In the 1999 movie "The Straight Story," for example, viewers are introduced to the true story of Alvin Straight, a 73-year old man with bad hips and failing eyesight, who makes a 370-mile trip across Iowa -- riding a John Deere lawnmower! Alvin makes this 6-week journey to seek reconciliation with his brother Lyle, who has suffered a stroke; Alvin and Lyle have not spoken to each other in ten years. Alvin explains this estrangement by saying, "It's a story as old as the Bible, as Cain and Abel ... anger, vanity, mixed with liquor. I want to make peace." So off he goes, at 4 miles an hour, on a road trip that will take him 6 weeks. Along the way, the hardships Alvin encounters are many: his friends try to talk him out of it, his hip gives out, and the lawn mower even breaks down.

Those Straight encounters on his journey are often troubled with the same issues of anger, bitterness, or loss that he has set out to put to rest. As he seeks healing, Alvin helps those he encounters to start their own journey of healing. When a pregnant teen runaway tells him she has run away because she is afraid of her family's rejection, Alvin shares a story of a game he taught his children long ago. He would hand them a stick and ask them to break it, which they did easily. Then he would bundle the sticks together and ask the children to break them again, which they couldn't do. "That bundle -- that's family," Alvin tells the runaway. In the morning, the girl is gone, but in the place where her sleeping bag was is a bundle of sticks.

When Alvin finally completes his journey, we realize that his physical journey has only mirrored what has happened in his heart. When he arrives at his brother Lyle's home, Lyle stares at the weathered John Deere lawnmower his sibling has ridden for so many weeks and asks, "Did you ride that thing all the way out here to see me?" Alvin's answer is simply, "I did Lyle." The movie closes with the two brothers sitting together in peaceful silence, reconciled at last.

The beauty of a movie such as "The Straight Story" is that it contains a story that many people can relate to their own lives and families. With a powerful themes of family and reconciliation, it lends itself well to a discussion of what reconcilitation is in God's eyes. One might discuss how the peace Alvin and Lyle experience at the end of the movie compares to the peace of God. and perhaps one could discuss "The Straight Story" in the context of a Bible verse such as the following:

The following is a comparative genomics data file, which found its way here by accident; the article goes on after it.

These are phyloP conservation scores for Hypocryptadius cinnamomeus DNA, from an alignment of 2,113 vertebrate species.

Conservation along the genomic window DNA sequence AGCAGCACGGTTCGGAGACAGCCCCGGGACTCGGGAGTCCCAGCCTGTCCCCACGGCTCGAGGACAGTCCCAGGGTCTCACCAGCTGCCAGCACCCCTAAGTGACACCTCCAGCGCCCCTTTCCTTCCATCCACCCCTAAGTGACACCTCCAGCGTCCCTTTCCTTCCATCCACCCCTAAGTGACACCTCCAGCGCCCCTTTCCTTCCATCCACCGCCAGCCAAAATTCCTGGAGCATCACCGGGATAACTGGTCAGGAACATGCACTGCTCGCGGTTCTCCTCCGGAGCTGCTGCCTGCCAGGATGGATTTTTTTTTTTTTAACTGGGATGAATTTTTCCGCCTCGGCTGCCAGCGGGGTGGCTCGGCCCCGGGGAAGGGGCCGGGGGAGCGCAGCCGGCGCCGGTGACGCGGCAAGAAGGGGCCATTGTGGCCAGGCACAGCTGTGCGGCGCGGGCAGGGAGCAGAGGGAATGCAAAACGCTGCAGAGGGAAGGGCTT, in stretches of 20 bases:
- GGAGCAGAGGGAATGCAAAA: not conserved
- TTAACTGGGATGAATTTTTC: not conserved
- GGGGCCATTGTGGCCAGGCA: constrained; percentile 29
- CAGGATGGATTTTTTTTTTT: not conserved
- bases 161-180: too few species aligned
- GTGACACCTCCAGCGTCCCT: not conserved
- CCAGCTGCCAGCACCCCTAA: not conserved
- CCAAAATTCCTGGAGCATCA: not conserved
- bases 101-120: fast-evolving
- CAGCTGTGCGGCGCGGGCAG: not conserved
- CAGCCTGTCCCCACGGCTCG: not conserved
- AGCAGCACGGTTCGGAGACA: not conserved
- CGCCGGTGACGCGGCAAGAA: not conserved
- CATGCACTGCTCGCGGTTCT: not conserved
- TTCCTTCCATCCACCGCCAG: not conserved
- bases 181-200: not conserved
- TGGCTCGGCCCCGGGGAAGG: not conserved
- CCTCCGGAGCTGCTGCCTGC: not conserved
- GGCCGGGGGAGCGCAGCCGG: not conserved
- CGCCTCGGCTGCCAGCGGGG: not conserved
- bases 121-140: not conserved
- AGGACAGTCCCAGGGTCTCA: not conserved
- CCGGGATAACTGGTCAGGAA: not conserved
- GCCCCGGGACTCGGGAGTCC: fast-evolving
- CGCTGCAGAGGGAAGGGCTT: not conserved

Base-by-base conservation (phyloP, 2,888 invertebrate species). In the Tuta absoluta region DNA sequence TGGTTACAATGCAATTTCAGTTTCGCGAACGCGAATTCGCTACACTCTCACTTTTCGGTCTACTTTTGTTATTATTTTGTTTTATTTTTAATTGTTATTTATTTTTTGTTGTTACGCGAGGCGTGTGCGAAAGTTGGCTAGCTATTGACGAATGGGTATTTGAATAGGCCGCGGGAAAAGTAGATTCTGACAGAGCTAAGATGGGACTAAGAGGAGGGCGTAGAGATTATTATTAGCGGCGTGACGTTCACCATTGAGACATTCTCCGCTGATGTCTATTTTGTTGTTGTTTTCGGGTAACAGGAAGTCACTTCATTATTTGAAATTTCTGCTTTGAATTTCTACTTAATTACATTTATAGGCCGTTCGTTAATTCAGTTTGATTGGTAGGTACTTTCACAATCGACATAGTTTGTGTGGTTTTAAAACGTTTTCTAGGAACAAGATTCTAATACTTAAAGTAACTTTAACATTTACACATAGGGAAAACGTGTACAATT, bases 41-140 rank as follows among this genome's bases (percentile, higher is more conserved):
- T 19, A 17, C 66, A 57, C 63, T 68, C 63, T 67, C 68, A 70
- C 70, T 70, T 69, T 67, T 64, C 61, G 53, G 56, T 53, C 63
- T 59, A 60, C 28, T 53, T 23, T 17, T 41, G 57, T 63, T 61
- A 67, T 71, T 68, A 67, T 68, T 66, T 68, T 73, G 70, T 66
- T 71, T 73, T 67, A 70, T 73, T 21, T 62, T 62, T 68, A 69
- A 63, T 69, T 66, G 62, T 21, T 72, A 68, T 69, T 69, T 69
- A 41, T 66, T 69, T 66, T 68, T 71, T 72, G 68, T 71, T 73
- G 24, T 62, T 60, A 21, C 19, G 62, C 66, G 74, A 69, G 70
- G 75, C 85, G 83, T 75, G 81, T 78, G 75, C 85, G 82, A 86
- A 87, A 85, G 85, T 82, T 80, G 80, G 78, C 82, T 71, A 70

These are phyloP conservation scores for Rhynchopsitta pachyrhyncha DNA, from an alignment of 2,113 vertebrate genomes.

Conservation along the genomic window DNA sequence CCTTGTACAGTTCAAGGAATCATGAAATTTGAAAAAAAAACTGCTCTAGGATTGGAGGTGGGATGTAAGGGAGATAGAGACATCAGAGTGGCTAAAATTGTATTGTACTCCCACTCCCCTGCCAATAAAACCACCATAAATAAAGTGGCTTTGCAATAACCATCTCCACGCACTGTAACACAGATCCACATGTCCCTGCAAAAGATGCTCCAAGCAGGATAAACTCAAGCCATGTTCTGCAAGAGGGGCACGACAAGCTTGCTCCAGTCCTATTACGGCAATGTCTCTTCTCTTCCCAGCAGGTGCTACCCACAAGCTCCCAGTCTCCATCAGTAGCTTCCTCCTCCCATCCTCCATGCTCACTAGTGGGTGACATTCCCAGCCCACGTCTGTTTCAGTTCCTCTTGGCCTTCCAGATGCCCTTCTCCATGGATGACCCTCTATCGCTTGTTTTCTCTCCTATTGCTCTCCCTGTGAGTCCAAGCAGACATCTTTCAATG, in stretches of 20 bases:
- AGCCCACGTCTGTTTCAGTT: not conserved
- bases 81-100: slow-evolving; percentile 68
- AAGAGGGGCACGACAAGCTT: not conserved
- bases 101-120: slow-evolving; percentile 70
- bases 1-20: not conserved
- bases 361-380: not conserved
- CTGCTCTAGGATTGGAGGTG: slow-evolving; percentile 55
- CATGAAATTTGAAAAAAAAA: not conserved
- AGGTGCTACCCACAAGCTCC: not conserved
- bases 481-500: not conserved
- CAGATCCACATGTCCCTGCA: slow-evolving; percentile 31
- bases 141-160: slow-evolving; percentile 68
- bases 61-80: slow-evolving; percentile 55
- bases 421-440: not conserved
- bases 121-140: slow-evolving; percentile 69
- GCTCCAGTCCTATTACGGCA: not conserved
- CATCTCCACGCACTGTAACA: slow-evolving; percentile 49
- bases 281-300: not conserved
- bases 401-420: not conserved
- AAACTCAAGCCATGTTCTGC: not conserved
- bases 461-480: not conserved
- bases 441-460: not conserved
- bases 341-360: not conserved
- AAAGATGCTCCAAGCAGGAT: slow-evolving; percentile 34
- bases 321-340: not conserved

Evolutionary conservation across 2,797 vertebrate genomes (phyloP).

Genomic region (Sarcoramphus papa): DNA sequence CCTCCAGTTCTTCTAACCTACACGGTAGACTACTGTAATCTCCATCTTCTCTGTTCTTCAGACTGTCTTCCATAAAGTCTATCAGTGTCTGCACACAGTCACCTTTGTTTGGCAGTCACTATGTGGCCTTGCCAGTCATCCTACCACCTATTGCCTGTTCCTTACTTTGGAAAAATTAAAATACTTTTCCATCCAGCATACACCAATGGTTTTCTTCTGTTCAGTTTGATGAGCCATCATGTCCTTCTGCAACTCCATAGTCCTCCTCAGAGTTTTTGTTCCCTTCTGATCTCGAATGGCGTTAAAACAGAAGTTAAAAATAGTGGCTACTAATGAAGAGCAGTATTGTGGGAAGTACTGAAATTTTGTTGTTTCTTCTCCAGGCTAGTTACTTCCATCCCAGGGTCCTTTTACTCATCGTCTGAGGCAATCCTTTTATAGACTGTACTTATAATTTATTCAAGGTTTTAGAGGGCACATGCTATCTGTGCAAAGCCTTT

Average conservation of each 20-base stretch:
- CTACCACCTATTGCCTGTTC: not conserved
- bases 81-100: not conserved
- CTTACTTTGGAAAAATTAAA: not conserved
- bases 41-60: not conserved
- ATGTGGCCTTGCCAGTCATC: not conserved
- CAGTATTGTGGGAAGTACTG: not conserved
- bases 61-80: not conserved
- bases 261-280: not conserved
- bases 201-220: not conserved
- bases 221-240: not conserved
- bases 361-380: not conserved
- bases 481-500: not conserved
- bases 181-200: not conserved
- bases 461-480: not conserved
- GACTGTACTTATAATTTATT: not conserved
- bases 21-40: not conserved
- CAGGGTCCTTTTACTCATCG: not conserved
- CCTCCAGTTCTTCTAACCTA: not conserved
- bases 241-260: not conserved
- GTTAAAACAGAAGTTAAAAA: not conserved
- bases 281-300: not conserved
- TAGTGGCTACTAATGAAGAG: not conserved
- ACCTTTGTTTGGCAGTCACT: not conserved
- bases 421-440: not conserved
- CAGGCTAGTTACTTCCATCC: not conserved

Now all these things are from God, who reconciled us to Himself through Christ and gave us the ministry of reconciliation ... " 2 Corinthians 5:18 NASB

These are all launch points to talk about faith and spirituality, and this is of course just one example of a film one could use for that purpose. There are many more movie examples than I could fit into one blog post -- in fact, they could take up a blog in their own right!

I'm always eager to discuss and compare notes on various films. This past spring, I had a great conversation with a pastor who pointed out some amazing spiritual dimensions to the classic Paul Newman film "Cool Hand Luke." In what ways have you, dear reader, been able to use film as a stepping off point to discuss God, faith, or other spiritual themes? Got a favorite film that you've found useful? Share!

In the meantime, if you're interested in examining more about faith in films, try Movie Theology: Movie Reviews & Resources, a website maintained by Gordon Matties at Canadian Mennonite University. I'd also recommend Damaris CultureWatch.


Anonymous said...

What a great post. I have thought for years that this was an excellent way to include non-believers in (Bible) studies/conversations., as well as engaging youth. I once asked a group of young people to watch Jimmy Stewarts great performance in "Harvey" with Harvey a metaphore for the Holy Spirit. They got it- and we had a great time discussing the film from that angle. Though the metaphore does break down as the movie gets towards the end, and although it moves quite a bit slower than present movies, we had a great evening together and we were all glad to have spent the time together. Even out non-churched guests had a good time!

Chad said...

Wow ... Harvey as the Holy Spirit. I would never have thought of that connection, but it makes sense, and it makes me want to Netflix "Harvey." :-)

Jack Goldenberg said...